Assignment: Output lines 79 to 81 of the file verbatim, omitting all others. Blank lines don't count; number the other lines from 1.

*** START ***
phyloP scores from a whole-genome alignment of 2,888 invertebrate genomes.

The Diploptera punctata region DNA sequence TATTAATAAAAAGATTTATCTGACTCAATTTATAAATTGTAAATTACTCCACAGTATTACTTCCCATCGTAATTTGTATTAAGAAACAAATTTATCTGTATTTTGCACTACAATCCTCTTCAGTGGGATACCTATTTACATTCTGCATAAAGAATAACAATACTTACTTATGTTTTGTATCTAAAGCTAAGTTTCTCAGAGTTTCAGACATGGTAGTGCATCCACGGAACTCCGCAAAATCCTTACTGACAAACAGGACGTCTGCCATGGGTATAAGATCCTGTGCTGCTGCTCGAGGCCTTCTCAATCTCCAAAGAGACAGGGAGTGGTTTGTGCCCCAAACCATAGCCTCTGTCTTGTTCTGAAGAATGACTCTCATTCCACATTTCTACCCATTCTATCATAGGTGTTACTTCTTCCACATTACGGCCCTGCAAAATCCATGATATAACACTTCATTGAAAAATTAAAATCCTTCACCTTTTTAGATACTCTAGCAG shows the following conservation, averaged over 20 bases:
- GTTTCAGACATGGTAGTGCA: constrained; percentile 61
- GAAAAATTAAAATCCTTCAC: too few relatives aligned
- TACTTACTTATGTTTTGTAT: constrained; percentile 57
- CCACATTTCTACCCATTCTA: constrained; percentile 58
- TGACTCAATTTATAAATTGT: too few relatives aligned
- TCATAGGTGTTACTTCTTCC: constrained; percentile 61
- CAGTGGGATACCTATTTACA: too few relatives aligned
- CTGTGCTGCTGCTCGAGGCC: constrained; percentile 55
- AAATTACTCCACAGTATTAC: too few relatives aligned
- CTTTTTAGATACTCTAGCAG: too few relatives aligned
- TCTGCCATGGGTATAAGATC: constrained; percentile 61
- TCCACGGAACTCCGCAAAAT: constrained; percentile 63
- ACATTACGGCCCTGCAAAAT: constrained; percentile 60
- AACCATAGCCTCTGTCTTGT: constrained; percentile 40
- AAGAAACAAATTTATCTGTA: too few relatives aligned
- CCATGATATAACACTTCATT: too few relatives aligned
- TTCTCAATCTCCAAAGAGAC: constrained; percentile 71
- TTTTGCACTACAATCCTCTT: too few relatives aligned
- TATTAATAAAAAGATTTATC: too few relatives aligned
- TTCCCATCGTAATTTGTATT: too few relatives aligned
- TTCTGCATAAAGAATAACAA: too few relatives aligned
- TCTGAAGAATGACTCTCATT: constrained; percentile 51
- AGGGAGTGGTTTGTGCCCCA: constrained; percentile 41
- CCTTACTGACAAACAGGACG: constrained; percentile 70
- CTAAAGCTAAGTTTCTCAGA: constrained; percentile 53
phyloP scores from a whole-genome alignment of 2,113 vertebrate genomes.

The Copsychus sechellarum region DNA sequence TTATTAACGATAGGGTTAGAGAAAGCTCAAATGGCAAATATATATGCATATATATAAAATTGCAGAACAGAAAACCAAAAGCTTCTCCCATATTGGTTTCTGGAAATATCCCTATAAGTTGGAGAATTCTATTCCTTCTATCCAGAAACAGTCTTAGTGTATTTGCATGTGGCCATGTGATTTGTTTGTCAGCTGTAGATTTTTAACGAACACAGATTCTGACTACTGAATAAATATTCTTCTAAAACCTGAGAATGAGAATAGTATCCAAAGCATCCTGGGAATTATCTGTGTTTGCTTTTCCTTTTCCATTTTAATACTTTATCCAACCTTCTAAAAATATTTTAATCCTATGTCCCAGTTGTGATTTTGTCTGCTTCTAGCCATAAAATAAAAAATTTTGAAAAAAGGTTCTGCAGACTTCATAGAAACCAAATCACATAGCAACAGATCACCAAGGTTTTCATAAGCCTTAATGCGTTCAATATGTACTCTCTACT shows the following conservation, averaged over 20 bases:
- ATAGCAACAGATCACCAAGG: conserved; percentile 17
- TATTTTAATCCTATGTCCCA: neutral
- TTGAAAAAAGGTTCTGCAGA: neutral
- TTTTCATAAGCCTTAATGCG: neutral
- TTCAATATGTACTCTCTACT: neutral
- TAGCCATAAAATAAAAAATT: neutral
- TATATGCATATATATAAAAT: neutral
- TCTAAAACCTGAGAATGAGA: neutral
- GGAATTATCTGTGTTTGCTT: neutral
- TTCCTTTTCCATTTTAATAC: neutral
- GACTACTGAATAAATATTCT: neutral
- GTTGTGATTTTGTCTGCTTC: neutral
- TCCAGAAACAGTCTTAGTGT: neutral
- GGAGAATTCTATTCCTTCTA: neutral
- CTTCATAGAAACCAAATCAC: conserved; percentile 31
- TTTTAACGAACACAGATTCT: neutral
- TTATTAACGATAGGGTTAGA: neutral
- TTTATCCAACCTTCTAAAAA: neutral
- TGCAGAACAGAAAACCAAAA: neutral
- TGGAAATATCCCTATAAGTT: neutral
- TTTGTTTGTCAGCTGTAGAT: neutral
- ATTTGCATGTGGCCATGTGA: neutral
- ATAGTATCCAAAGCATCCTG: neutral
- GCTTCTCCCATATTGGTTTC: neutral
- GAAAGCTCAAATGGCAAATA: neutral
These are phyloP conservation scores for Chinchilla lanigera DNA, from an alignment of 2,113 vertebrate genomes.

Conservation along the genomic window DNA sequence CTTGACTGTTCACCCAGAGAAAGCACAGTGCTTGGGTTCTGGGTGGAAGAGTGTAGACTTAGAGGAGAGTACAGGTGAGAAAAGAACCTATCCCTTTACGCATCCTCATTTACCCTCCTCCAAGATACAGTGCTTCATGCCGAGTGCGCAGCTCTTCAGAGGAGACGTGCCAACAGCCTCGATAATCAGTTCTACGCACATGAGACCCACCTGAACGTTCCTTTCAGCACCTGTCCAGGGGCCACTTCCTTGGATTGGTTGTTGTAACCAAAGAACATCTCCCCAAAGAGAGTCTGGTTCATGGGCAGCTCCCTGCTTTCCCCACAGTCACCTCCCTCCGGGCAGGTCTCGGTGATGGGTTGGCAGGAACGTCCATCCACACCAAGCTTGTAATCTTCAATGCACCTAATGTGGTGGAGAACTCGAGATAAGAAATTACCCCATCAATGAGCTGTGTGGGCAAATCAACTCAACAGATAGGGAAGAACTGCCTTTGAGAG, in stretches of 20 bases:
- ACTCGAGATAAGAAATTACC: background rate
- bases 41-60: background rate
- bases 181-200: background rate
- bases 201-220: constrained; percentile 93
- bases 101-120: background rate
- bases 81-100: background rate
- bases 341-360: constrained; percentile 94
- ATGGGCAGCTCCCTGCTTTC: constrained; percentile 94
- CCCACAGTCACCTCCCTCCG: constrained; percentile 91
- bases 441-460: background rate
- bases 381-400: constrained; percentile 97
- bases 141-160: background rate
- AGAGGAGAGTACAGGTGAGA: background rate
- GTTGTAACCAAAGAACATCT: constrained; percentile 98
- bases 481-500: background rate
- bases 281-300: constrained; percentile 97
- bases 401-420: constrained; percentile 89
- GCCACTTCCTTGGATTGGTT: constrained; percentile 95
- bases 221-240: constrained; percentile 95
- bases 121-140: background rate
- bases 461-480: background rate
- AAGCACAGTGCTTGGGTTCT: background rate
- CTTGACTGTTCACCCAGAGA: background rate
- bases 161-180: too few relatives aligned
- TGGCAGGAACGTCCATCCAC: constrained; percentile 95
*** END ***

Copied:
- CTTGACTGTTCACCCAGAGA: background rate
- bases 161-180: too few relatives aligned
- TGGCAGGAACGTCCATCCAC: constrained; percentile 95